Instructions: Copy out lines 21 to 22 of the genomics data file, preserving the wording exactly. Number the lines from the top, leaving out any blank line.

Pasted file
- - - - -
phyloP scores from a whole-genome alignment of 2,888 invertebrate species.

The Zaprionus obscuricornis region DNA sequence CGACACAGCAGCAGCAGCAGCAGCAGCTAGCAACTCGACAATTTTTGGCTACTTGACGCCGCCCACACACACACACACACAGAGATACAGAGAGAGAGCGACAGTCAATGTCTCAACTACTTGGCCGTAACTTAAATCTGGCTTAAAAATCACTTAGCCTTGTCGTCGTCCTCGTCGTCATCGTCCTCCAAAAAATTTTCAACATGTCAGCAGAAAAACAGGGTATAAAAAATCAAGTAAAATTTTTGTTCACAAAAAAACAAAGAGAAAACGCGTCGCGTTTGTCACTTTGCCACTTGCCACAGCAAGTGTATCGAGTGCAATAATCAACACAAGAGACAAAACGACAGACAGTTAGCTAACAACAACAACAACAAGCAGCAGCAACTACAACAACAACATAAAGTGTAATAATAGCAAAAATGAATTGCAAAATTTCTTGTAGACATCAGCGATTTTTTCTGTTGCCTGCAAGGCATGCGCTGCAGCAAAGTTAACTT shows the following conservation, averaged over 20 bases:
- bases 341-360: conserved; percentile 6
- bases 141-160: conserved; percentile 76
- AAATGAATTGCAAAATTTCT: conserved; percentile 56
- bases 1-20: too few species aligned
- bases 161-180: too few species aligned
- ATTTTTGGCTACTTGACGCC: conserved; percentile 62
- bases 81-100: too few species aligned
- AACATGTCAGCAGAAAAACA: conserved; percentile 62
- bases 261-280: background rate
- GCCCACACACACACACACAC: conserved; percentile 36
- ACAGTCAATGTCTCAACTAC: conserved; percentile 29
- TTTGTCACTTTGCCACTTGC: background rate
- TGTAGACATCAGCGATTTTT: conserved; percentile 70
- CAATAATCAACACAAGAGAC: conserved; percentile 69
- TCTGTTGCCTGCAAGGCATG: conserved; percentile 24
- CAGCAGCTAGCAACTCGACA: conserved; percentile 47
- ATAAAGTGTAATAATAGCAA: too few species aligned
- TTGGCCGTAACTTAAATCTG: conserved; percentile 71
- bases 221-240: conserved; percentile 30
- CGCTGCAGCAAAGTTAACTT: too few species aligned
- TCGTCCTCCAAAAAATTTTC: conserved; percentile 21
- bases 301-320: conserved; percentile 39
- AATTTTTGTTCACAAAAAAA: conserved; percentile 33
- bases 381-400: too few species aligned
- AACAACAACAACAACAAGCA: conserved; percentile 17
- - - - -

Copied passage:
- bases 221-240: conserved; percentile 30
- CGCTGCAGCAAAGTTAACTT: too few species aligned